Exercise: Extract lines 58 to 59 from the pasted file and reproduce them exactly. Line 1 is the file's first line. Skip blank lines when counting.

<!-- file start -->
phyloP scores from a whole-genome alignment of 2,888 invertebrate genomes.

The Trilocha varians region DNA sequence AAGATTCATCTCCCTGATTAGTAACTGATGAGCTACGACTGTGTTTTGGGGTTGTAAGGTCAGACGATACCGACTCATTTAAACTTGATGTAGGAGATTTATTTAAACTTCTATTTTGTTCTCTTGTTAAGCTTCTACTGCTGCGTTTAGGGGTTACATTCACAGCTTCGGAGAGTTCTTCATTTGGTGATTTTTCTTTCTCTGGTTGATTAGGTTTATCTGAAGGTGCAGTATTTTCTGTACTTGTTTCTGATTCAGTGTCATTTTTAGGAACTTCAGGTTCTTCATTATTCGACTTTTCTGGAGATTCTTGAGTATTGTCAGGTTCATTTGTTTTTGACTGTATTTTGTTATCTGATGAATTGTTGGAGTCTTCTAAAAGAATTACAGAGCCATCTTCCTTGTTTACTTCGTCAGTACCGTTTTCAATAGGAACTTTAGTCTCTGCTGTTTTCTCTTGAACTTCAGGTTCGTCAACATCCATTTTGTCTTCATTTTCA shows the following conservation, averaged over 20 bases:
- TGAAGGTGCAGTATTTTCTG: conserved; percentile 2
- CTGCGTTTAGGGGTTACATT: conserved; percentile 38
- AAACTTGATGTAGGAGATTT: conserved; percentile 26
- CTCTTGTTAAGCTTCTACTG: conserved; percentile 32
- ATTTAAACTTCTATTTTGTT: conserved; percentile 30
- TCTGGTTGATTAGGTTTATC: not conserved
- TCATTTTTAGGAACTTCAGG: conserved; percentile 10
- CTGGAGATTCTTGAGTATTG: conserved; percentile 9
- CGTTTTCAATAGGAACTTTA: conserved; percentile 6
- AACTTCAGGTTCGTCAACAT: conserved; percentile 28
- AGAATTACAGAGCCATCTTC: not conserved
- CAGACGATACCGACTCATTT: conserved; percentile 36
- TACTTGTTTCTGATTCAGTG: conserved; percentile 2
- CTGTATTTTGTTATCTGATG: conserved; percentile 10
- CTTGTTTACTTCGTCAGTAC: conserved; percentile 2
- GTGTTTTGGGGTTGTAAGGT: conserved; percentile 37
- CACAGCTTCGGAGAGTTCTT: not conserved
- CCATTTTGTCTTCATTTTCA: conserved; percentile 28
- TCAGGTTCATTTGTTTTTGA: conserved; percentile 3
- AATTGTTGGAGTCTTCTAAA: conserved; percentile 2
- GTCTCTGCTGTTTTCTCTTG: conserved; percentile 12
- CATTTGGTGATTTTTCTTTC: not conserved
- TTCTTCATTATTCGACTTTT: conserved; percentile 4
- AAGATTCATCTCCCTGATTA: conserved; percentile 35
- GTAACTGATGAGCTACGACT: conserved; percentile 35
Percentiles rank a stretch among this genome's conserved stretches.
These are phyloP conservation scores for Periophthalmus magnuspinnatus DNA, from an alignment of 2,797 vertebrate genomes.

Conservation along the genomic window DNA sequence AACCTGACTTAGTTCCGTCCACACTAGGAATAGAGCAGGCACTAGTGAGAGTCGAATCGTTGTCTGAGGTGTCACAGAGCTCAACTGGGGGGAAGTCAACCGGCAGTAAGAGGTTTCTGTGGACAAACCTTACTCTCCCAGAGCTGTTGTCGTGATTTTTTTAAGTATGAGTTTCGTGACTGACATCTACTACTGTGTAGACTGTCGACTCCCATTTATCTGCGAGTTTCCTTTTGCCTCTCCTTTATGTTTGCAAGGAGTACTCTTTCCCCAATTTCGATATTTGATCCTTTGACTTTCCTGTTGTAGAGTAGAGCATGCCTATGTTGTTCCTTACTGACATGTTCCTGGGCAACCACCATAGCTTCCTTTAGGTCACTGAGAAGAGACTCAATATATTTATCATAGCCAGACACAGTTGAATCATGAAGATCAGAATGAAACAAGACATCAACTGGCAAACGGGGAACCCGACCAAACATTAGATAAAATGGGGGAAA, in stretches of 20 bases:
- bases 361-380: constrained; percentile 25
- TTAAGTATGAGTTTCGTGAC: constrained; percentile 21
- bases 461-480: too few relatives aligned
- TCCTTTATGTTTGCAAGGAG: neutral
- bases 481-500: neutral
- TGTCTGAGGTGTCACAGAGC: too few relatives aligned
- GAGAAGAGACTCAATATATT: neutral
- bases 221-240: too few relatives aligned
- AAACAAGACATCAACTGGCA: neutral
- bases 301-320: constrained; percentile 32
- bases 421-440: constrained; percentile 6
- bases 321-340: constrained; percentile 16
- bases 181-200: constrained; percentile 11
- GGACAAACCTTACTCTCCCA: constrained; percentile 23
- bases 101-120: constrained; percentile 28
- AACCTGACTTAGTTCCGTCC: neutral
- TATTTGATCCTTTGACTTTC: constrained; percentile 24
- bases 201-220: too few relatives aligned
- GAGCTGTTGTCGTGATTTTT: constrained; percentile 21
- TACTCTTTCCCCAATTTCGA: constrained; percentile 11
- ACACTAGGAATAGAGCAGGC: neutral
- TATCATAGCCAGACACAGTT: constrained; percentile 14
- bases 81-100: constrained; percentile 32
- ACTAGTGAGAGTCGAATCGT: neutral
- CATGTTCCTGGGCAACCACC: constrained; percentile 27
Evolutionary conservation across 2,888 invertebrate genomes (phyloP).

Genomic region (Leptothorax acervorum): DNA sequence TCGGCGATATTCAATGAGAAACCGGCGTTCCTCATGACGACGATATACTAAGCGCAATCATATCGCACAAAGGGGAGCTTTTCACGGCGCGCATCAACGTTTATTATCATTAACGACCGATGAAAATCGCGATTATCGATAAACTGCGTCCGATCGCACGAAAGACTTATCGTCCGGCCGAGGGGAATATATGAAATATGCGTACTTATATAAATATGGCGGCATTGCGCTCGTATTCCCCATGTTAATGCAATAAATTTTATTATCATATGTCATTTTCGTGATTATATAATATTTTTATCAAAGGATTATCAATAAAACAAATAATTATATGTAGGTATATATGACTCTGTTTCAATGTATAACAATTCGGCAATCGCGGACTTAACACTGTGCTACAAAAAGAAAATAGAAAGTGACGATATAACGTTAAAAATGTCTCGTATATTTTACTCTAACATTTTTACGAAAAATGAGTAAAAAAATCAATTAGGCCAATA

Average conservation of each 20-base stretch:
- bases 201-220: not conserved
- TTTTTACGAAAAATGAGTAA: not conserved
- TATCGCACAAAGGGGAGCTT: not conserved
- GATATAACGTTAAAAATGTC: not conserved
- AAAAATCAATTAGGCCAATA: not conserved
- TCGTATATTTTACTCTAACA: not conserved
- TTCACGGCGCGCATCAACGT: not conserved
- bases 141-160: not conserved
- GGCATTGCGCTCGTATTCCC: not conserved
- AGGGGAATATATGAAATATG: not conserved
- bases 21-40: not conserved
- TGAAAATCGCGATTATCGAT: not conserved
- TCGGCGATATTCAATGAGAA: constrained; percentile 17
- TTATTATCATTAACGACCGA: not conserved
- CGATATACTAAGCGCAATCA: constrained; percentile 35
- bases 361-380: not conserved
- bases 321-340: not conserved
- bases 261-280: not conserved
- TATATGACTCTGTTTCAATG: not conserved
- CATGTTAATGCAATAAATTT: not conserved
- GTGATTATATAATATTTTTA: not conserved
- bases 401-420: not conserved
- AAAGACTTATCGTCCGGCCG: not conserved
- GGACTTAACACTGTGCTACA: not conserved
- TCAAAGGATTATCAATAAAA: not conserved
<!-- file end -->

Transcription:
Average conservation of each 20-base stretch:
- bases 201-220: not conserved